• Closes the gap between the theory and practice on distributional reinforcement learning
  • Achieves state-of-the-art results of the Atari 2600 suite of games


Distributional Reinforcement Learning (distributional RL) has been proposed as an alternative to standard reinforcement learning where the whole distribution of future rewards is learned instead of its expectation:

\[Z(x,a) \stackrel{D}{=} R(x,a) + \gamma Z(X', A'),\]

where \(Z(x,a) \in \mathbb{R}^{\vert A \vert \times N}\) a set of atoms forming the probability mass function (PMF) of the return distribution. In distributional RL, the goal is to minimize the distance between \(Z_\theta(x,a)\) and \(R(x,a) + \gamma Z_\theta(X',A')\). The Wasserstein metric was proposed to act as a distance metric between the two distributions, but it could not in practice be used as a loss function to be minimized by stochastic gradient descent. The authors instead defaulted to use the KL-divergence between the two distributions with a few unwieldy projection steps to ensure the two distributions shared the same support.

In this work, the authors are able to use the Wasserstein distance as a distance metric by reformulating \(Z\) to model the quantile function of the return distribution instead of its PMF.


The Wasserstein distance

The \(p\)-Wasserstein distance \(d_p\) is the \(L^p\) metric on inverse cumulative distribution functions (inverse CDFs) \(F^{-1}\) between two distribution functions \(U\) and \(Y\):

\[\begin{aligned} d_p(U,Y) &= \Big(\int_0^1 \vert F^{-1}_Y(\omega) - F^{-1}_U(\omega) \vert^p d\omega \Big)^{\frac{1}{p}} \\ F^{-1}_Y(w) &= \text{inf}\{y \in \mathbb{R}: \omega \leq F_Y(y)\} \; \text{// This is the definition of a quantile.} \\ F_Y(y) &= Pr(Y \leq t) \end{aligned}\]

Figure 2 displays the 1-Wasserstein distance between two CDFs.


To bridge the gap between theory and practice, the authors reformulate the atoms forming \(Z(X,A)\) to instead be the medians of \(N\) quantiles of the distribution instead of the weights of \(N\) possible values. As such, instead of learning the weights of fixed-value atoms, the authors propose to learn the value of fixed-weight atoms \(z_i\).

Formally, \(Z_\theta\) becomes a quantile distribution defined as

\[Z_\theta(x,a) = \frac{1}{N}\sum_1^N \delta_{\theta_{i}(x,a)},\]

with \(\delta\) a Dirac function.

Compared to the original parametrization, the benefits of a parameterized quantile distribution are threefold. First, (1) we are not restricted to prespecified bounds on the support, or a uniform resolution, potentially leading to significantly more accurate predictions when the range of returns vary greatly across states. This also (2) lets us do away with the unwieldy projection step present in C51, as there are no issues of disjoint supports. Together, these obviate the need for domain knowledge about the bounds of the return distribution when applying the algorithm to new tasks. Finally, (3) this reparametrization allows us to minimize the Wasserstein loss, without suffering from biased gradients, specifically, using quantile regression.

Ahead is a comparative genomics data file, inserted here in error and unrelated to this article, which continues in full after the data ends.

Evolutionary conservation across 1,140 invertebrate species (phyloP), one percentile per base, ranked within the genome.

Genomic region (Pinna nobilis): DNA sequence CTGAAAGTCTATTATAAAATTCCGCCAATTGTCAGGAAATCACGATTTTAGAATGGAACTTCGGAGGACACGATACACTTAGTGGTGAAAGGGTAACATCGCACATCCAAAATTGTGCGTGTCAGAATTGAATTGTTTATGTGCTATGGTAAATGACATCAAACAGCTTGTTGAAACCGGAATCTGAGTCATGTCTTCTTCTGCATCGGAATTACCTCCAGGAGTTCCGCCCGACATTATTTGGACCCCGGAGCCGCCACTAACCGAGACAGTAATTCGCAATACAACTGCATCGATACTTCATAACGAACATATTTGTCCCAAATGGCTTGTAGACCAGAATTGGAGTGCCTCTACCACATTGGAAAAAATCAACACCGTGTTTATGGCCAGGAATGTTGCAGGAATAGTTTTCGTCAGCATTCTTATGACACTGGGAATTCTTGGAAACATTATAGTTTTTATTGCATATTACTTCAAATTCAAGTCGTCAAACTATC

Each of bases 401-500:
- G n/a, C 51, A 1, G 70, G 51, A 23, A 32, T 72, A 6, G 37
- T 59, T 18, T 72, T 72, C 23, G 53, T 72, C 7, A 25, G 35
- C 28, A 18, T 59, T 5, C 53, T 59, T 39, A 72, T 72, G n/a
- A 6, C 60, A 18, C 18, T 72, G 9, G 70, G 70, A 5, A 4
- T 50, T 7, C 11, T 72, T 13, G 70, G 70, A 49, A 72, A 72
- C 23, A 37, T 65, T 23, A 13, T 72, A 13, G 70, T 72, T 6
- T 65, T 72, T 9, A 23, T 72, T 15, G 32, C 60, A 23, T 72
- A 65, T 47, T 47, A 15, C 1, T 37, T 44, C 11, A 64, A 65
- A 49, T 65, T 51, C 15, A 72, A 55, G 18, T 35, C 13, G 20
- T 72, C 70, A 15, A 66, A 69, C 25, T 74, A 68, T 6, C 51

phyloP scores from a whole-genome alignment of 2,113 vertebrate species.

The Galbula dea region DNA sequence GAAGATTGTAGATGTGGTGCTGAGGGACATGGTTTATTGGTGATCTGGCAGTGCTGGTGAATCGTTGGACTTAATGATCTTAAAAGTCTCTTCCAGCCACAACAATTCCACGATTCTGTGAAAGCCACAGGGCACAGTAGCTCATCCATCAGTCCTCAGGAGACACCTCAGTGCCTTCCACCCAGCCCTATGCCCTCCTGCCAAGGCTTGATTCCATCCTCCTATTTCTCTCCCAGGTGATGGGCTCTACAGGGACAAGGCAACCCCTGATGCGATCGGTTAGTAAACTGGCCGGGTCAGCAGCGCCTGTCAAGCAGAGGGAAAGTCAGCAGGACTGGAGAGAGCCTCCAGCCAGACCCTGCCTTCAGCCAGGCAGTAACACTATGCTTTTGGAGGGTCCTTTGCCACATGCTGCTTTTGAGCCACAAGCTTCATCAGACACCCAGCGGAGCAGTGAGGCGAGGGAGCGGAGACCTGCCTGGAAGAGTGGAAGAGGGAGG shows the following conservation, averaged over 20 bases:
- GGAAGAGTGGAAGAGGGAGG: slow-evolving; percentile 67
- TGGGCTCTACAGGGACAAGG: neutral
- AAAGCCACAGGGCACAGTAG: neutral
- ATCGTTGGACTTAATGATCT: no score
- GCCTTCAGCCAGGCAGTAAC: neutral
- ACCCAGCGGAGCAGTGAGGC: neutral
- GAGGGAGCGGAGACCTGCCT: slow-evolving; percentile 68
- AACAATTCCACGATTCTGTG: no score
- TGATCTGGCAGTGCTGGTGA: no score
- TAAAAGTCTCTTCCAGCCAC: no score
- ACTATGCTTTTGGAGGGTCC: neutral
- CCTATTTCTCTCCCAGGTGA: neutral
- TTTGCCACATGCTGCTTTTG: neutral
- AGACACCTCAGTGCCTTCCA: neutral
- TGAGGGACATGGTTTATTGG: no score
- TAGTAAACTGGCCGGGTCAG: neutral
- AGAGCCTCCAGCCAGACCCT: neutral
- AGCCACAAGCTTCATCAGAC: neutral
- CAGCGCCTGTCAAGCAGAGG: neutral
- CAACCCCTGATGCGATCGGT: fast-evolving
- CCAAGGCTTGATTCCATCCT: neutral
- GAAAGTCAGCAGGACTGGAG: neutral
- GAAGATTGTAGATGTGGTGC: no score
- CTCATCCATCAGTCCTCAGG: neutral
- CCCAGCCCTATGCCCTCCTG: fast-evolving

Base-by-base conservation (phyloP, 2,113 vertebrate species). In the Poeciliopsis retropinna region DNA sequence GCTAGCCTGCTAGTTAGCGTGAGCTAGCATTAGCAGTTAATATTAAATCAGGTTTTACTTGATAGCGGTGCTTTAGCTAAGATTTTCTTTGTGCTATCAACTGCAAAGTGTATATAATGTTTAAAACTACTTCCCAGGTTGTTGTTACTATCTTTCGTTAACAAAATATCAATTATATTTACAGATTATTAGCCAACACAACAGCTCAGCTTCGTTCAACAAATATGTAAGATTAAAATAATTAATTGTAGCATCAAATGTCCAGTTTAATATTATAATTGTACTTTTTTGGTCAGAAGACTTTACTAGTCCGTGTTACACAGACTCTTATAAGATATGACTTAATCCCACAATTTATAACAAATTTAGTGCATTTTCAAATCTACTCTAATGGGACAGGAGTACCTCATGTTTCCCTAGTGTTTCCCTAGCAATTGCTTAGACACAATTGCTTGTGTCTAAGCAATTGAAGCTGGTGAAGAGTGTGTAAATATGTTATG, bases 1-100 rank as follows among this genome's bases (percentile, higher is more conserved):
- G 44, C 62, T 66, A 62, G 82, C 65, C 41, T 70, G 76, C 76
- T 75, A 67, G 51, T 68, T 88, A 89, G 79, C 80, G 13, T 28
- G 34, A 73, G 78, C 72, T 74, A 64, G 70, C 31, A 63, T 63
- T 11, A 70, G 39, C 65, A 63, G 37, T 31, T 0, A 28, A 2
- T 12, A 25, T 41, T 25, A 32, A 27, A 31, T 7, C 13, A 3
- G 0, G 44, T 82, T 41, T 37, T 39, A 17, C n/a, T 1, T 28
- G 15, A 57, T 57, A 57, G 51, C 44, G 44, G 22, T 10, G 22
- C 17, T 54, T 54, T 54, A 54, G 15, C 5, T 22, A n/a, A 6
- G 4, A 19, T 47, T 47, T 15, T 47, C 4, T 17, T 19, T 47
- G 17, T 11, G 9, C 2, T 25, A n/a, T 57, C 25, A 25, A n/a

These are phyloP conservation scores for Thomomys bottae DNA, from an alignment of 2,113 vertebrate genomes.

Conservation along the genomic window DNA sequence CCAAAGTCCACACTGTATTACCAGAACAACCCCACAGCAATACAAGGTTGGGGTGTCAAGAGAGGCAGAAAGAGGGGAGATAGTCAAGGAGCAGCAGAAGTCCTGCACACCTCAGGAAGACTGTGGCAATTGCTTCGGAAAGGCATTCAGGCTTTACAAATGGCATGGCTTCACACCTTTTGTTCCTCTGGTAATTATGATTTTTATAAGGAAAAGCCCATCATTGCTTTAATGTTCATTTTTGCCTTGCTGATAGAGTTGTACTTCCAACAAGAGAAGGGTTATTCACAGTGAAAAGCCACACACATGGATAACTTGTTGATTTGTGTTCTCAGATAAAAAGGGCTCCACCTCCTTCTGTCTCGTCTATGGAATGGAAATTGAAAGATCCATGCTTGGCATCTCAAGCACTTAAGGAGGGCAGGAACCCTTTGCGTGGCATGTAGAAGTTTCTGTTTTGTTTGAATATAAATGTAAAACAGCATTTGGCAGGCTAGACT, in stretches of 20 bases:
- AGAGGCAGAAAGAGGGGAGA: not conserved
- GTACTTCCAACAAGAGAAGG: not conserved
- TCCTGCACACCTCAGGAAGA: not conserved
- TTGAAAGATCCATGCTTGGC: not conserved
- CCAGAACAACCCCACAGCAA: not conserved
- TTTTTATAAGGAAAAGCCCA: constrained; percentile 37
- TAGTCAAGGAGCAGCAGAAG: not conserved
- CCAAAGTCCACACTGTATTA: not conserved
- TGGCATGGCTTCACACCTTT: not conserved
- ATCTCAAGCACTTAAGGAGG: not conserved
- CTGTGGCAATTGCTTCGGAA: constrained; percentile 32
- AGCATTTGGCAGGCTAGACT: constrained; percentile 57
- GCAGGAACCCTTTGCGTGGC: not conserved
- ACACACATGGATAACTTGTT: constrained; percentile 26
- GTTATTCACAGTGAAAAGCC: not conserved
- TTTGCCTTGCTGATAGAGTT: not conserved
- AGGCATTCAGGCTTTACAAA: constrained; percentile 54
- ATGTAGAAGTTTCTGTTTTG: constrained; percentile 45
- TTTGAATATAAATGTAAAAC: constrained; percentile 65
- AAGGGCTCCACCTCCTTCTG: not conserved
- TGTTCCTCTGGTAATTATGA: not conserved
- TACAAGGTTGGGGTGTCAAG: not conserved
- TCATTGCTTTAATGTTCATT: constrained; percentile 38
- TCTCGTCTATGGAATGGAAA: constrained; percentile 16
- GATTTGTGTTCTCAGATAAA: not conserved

Quantile regression1 is a method for approximating the quantile function of a distribution. The quantile regression loss \(\mathcal{L}^\tau\) for a quantile \(\tau \in [0, 1]\) is a loss function that penalizes overestimation errors with weight \(\tau\) and underestimation errors with weight \(1-\tau\). It can be minimized by stochastic gradient descent and is defined as

\[\mathcal{L}^\tau(\theta) = \mathbb{E}_{\hat{Z} \sim Z}[{\rho_\tau}(\hat{Z} - \theta)],\]

where \(\rho_{\tau}(u)\) can be defined as

\[\rho_{\tau}(u) = \begin{cases} u(1-\tau) \; &\text{if} \; u < 0 \\ u\tau\; &\text{if} \; u \geq 0 \end{cases}.\]

In practice, the authors use a Huber loss version of the above loss. The authors still base their algorithm on DQN, and the algorithm for the quantile update is given below:


To compare themselves against DQN and C512, the authors used the Arcade Learning Environment.



QR-DQN bridges the gap between theory and practice and brings significant performance improvements over C51 and DQN.